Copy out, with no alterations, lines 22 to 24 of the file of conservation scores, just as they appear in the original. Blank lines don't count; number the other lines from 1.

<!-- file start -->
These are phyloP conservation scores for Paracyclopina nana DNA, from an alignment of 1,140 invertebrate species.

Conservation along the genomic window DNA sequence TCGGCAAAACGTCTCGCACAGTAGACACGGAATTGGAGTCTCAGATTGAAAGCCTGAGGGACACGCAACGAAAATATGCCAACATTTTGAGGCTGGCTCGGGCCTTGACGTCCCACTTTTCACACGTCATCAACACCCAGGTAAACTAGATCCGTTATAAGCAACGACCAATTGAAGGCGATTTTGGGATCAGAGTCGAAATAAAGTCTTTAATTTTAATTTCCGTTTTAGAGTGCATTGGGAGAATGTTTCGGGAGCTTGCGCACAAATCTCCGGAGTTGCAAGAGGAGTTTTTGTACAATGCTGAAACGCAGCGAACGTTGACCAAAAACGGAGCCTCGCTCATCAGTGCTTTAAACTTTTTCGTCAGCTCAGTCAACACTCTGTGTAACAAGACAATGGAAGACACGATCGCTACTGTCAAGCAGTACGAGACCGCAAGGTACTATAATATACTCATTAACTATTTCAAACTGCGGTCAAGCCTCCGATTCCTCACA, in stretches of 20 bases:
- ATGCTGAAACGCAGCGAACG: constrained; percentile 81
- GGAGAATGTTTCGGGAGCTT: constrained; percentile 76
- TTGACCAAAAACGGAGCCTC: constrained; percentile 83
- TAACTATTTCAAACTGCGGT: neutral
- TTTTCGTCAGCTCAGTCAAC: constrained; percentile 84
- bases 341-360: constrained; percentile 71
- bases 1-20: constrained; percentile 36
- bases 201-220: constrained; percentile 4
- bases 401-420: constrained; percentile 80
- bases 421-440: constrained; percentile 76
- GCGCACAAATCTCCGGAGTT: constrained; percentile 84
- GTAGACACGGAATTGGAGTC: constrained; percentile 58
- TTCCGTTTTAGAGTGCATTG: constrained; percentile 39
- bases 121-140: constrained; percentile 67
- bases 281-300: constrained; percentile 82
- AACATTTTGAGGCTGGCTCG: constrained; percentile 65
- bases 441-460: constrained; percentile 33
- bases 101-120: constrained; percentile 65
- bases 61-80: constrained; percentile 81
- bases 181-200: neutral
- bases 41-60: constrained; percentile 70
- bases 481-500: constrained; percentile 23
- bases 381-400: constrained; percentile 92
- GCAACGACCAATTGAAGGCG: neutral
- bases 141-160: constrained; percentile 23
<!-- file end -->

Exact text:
- bases 181-200: neutral
- bases 41-60: constrained; percentile 70
- bases 481-500: constrained; percentile 23